More than a month into the pilot, many in Beijing have spoken positively about it. One college student told People’s Daily that this form of couriering reduces traffic jams, while helping to protect the environment and lower emissions.

Shenzhen, China’s third most populous city, is also looking to introduce express delivery by subway. On 18 August, Shenzhen Metro Group and SF Express, China’s largest privately run logistics group, signed an agreement to collaborate on “rail logistics”. It will see dedicated subway carriages being used after the evening rush hour to transport freight along Line 11, from Futian Transportation Hub in the city centre to Bihaiwan station on the city’s north-west outskirts. There, goods will be transferred to the SF Express cargo base at nearby Shenzhen International Airport for shipment domestically and abroad.

Rail delivery’s environmental benefits

Using a subway or other urban and suburban rail lines to deliver goods is not a new idea. Several European cities have done it, reaping environmental benefits in the process, as described in a 2013 study

In 2003, Zurich launched its Cargo-Tram scheme, using the extensive tram network to collect and transport refuse in a bid to tackle the 300 tonnes of bulky waste being illegally dumped around the city each year. Collection points were set up at four tram stops to begin with, expanding to nine by 2005 following encouraging results. A study found that in the course of 2004, compared to trucking, the scheme reduced CO2 emissions and air pollutants such as nitrogen oxide and particulates. It also saved 37,500 litres of diesel.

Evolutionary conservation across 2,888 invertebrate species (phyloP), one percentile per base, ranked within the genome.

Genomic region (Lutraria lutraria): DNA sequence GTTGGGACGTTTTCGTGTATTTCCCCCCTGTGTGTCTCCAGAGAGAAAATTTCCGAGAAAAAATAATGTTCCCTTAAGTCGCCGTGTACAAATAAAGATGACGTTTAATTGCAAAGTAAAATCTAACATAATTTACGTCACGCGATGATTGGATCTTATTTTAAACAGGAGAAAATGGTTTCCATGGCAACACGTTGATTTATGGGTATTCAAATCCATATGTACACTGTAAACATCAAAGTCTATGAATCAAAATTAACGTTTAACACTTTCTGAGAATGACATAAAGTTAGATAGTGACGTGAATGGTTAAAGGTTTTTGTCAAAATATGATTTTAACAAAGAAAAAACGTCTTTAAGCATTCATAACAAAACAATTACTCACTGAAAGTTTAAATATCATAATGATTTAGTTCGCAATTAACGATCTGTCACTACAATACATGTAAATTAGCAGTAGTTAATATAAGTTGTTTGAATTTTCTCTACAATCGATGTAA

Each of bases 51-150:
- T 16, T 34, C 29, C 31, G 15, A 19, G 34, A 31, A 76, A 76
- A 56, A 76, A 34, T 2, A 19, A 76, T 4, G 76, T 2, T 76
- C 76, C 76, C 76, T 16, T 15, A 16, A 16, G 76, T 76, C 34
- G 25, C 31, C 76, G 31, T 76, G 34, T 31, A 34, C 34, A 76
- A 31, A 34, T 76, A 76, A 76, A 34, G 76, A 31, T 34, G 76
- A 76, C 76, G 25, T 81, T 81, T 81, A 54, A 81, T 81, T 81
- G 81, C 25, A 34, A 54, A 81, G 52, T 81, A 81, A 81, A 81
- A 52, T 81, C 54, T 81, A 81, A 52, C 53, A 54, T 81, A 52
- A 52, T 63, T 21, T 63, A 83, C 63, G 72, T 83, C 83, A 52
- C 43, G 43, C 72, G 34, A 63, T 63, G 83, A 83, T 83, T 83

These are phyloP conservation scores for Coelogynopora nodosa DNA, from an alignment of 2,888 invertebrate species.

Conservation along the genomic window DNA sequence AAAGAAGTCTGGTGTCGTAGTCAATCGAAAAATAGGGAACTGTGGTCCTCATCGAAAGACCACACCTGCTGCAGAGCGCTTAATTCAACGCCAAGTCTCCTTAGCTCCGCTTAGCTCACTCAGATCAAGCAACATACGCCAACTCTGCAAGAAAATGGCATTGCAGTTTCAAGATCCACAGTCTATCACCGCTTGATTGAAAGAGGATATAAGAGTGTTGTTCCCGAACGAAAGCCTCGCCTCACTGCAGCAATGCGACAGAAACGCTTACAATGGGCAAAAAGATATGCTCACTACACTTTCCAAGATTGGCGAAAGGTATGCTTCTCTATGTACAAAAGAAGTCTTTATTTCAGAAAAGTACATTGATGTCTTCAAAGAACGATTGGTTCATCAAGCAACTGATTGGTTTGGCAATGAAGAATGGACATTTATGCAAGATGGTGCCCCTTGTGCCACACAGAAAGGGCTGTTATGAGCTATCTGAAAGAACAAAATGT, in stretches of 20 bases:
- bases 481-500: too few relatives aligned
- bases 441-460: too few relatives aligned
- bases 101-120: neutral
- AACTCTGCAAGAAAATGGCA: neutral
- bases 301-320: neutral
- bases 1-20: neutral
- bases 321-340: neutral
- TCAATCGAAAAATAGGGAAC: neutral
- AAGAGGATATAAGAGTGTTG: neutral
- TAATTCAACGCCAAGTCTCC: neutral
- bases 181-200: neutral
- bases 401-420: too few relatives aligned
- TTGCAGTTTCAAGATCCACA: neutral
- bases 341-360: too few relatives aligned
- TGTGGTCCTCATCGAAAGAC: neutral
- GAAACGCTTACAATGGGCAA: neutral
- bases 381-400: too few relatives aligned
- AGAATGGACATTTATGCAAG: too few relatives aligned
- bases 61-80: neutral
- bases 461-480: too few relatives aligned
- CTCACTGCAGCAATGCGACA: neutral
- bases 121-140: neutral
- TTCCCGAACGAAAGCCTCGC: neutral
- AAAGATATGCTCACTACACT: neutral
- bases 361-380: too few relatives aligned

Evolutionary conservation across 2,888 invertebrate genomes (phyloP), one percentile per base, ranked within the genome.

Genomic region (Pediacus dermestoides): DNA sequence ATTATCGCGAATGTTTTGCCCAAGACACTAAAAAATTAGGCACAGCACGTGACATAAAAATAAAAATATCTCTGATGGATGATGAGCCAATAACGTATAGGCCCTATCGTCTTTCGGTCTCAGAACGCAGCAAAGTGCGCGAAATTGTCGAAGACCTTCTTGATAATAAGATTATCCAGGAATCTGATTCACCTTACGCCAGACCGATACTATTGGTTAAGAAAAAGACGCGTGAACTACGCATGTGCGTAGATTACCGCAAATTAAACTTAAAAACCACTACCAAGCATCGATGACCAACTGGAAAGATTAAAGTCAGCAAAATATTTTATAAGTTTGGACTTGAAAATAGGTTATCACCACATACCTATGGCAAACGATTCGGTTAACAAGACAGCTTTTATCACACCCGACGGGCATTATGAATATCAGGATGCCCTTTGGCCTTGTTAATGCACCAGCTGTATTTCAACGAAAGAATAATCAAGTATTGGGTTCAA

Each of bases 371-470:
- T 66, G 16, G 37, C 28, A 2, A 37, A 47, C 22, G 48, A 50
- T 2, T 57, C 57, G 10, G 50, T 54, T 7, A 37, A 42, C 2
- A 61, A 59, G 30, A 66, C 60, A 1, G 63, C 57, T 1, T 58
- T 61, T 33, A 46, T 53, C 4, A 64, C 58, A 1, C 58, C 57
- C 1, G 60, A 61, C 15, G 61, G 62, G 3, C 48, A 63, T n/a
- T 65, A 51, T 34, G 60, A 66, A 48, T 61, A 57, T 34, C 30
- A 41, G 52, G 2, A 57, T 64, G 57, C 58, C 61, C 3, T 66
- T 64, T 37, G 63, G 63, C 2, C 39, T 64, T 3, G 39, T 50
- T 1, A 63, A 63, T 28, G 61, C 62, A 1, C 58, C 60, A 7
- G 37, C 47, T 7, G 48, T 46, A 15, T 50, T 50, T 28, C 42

In 2007, Amsterdam launched the City Cargo programme for transporting goods by tram. Cargo trams ran from 7am to 11 pm, sharing tracks with, but not getting in the way of, passenger trams. Goods were offloaded at designated points and transferred to electric vehicles for last-mile delivery. The scheme aimed to reduce the number of commercial vehicles on Amsterdam’s roads by 50 per cent, while also cutting noise and air pollution. City Cargo ran successfully in its initial phase, but went bust after two years after failing to acquire sufficient investment. Conflicting objectives among stakeholders did not help.

Also in 2007, the French supermarket chain Monoprix began using the suburban metro line to transport non-perishable goods from depots on the outskirts of Paris into the city. From there, they were distributed to stores in low-emission, LNG-fuelled vans. By 2013, 90 supermarkets were being supplied in this way, up from the initial pool of 27. A study that looked at the Paris project, showed that moving goods by metro, combined with low-emission vans, resulted in 47 per cent less CO2 emissions annually compared with conventional distribution, along with 56 per cent less nitrogen oxide, and 36 per cent less particulate matter.

These examples show that it is not only feasible to adapt rail networks for moving goods within cities, but also an effective way to reduce air pollutants and CO2 emissions from traditional road transport. The key to successfully implementing and maintaining the “express-delivery-by-subway” model is to make it economically viable by bringing down the investment and operating costs.